If the legal process finds you absolutely liable in a car incident, it’s still your insurer’s responsibility to indemnify the other driver, even if it resulted from an exclusion or something they denied coverage for.

For example, many car insurance policies exclude coverage in situations where an unlicensed insured gets into an accident. If the legal process finds the unlicensed insured absolutely liable, the insurer has to compensate the other injured driver, even though the exclusion exists.

However, just because your insurer paid the compensatory damages doesn’t mean you’re off the hook from facing additional expenses. Once you breach the terms of your policy, your insurer may choose to take legal action against you to recover the damages paid to the other driver. In this case, there’s no insurance to cover you; you’d have to pay entirely out of pocket for those costs, as well as any legal costs you incur in the process.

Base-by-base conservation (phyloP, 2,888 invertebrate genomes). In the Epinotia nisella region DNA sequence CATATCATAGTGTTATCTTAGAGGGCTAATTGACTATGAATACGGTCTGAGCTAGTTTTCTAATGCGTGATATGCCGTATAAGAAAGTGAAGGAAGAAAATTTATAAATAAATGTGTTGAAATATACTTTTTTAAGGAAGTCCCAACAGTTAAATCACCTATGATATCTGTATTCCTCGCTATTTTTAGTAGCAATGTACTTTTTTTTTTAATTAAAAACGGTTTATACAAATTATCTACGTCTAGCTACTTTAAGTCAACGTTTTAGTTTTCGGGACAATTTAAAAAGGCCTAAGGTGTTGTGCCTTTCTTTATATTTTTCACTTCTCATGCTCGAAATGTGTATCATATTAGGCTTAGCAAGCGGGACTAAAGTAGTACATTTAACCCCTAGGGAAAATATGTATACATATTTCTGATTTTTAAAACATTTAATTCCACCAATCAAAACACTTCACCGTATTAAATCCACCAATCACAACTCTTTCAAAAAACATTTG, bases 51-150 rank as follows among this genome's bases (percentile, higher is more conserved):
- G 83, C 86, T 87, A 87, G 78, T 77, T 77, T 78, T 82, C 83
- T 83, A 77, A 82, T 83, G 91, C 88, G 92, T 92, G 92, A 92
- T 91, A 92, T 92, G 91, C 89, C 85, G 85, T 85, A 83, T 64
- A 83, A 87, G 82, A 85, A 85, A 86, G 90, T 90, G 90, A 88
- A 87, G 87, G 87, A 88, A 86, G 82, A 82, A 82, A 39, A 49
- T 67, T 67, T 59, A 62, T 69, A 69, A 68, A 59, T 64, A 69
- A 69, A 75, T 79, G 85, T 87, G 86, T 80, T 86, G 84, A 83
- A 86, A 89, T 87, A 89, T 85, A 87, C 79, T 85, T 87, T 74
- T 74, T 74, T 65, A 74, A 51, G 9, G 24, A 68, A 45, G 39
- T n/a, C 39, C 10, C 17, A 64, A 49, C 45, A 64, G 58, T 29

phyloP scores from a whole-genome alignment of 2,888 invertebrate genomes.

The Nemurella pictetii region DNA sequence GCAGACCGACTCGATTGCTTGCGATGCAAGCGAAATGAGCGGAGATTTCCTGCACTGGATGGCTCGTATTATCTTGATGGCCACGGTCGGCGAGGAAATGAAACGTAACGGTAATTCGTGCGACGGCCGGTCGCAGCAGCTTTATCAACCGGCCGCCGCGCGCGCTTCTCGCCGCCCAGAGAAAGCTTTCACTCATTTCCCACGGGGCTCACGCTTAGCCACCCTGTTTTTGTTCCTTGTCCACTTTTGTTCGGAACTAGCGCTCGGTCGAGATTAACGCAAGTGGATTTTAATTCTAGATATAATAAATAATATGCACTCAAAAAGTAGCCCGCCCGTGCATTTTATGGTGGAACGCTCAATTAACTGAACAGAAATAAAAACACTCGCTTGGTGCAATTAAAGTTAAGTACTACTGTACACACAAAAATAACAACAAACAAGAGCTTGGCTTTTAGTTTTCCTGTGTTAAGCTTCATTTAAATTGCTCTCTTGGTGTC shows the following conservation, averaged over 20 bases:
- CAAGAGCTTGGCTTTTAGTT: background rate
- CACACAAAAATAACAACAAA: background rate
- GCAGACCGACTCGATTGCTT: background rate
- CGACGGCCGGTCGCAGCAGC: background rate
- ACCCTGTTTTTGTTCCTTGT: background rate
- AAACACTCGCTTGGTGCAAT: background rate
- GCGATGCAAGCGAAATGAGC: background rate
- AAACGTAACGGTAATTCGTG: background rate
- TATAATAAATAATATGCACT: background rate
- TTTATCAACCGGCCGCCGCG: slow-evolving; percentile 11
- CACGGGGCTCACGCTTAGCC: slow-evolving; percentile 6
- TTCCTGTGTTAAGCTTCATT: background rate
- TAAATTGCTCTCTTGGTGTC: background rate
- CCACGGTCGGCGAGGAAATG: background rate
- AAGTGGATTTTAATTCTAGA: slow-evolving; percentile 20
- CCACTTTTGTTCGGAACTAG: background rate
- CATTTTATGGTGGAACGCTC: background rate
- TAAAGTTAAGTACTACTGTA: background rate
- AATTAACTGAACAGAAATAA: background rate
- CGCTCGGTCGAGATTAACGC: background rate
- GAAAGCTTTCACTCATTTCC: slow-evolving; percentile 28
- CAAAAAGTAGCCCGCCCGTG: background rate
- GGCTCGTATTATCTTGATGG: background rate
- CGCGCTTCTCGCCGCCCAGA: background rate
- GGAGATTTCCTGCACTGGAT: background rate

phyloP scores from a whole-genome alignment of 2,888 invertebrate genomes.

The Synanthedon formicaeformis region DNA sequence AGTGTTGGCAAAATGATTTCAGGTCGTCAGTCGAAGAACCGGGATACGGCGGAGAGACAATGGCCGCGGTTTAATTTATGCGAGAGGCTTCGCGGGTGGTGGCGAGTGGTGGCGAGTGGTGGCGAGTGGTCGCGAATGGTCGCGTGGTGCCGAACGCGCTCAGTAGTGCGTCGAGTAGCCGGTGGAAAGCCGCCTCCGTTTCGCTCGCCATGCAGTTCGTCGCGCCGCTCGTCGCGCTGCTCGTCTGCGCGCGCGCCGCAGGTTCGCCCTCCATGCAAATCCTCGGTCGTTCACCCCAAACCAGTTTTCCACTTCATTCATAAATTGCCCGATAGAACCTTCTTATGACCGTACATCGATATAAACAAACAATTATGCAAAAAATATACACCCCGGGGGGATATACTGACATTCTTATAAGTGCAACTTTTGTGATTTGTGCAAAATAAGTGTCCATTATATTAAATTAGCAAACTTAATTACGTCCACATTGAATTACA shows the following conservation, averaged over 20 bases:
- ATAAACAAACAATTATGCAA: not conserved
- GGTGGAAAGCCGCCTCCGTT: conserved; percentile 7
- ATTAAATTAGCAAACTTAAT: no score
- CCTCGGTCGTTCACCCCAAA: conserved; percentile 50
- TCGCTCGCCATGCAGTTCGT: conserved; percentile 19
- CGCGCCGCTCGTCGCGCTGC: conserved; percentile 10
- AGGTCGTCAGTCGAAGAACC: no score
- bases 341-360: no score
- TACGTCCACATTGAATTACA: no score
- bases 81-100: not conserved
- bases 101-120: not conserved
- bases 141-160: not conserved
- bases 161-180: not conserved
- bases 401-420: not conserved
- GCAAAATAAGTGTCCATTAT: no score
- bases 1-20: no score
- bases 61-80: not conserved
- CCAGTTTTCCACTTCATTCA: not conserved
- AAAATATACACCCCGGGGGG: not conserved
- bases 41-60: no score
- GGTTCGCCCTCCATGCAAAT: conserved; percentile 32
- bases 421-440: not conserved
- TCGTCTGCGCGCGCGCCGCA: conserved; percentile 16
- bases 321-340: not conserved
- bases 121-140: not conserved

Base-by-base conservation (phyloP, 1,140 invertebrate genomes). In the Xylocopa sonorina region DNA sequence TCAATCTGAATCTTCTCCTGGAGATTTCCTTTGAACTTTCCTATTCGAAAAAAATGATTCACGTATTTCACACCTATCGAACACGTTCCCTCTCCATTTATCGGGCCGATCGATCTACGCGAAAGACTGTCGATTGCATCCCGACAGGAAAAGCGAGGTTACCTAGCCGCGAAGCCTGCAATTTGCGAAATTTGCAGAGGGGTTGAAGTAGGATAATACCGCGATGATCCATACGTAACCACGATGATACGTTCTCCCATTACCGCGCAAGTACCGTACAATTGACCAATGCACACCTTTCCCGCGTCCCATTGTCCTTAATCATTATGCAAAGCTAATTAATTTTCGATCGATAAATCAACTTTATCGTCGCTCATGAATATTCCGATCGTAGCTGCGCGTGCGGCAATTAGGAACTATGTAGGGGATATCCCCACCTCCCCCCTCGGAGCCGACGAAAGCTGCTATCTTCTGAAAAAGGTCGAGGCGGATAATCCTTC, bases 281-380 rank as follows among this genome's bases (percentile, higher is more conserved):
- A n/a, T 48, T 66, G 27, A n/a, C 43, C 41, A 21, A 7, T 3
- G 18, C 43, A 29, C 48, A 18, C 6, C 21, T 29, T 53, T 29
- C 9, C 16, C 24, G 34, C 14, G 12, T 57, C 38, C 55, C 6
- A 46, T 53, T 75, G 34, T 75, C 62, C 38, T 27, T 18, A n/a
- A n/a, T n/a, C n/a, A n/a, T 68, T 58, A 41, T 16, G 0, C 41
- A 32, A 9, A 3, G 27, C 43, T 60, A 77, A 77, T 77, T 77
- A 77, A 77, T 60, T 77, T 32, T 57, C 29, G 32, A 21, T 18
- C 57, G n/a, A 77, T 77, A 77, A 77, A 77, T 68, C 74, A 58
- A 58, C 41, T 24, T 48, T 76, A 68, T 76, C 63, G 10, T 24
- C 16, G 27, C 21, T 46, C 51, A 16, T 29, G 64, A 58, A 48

In most provinces, drivers must carry a minimum coverage limit of $200,000 for accidents involving bodily injury and property damage. If both bodily injury and property damage occur in a single accident, the minimum coverage is distributed as follows2:

  • Bodily injury claims get priority for the first $190,000.
  • Property damage claims get priority for the remaining $10,000.

Insurance providers also offer optional coverage options above $200,000. Minimum coverage might not be enough in all situations, so most drivers opt for at least $1–2 million.

If you are at fault for an accident, and the legal process finds you absolutely liable, your third-party liability coverage would respond to compensate the injured third party. This is the coverage that protects others (third parties) when you’re found liable for causing damage. In this case, third-party coverage will pay for any injuries or car repairs incurred by the other driver, up to the limit specified on your policy.


John is driving his car when he accidentally runs a red light and collides with Sarah’s vehicle. Sarah sustains injuries requiring medical attention, and her car suffers significant damage. Little did she know, John’s driver’s license was suspended a few weeks prior.